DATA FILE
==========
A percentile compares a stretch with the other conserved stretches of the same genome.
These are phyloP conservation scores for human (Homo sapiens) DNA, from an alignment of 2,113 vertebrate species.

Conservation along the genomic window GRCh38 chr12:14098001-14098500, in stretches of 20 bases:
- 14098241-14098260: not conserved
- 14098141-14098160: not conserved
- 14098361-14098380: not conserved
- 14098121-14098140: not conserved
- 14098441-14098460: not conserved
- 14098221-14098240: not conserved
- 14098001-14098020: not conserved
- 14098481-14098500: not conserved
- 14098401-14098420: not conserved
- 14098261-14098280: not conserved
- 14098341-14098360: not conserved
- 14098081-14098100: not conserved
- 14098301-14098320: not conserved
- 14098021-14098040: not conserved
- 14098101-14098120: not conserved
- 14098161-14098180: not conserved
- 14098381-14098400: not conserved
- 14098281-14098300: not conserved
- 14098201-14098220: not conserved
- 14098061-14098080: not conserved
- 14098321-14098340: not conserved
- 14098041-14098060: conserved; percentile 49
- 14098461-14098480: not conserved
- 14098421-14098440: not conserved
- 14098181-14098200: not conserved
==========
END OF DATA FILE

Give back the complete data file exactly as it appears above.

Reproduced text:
A percentile compares a stretch with the other conserved stretches of the same genome.
These are phyloP conservation scores for human (Homo sapiens) DNA, from an alignment of 2,113 vertebrate species.

Conservation along the genomic window GRCh38 chr12:14098001-14098500, in stretches of 20 bases:
- 14098241-14098260: not conserved
- 14098141-14098160: not conserved
- 14098361-14098380: not conserved
- 14098121-14098140: not conserved
- 14098441-14098460: not conserved
- 14098221-14098240: not conserved
- 14098001-14098020: not conserved
- 14098481-14098500: not conserved
- 14098401-14098420: not conserved
- 14098261-14098280: not conserved
- 14098341-14098360: not conserved
- 14098081-14098100: not conserved
- 14098301-14098320: not conserved
- 14098021-14098040: not conserved
- 14098101-14098120: not conserved
- 14098161-14098180: not conserved
- 14098381-14098400: not conserved
- 14098281-14098300: not conserved
- 14098201-14098220: not conserved
- 14098061-14098080: not conserved
- 14098321-14098340: not conserved
- 14098041-14098060: conserved; percentile 49
- 14098461-14098480: not conserved
- 14098421-14098440: not conserved
- 14098181-14098200: not conserved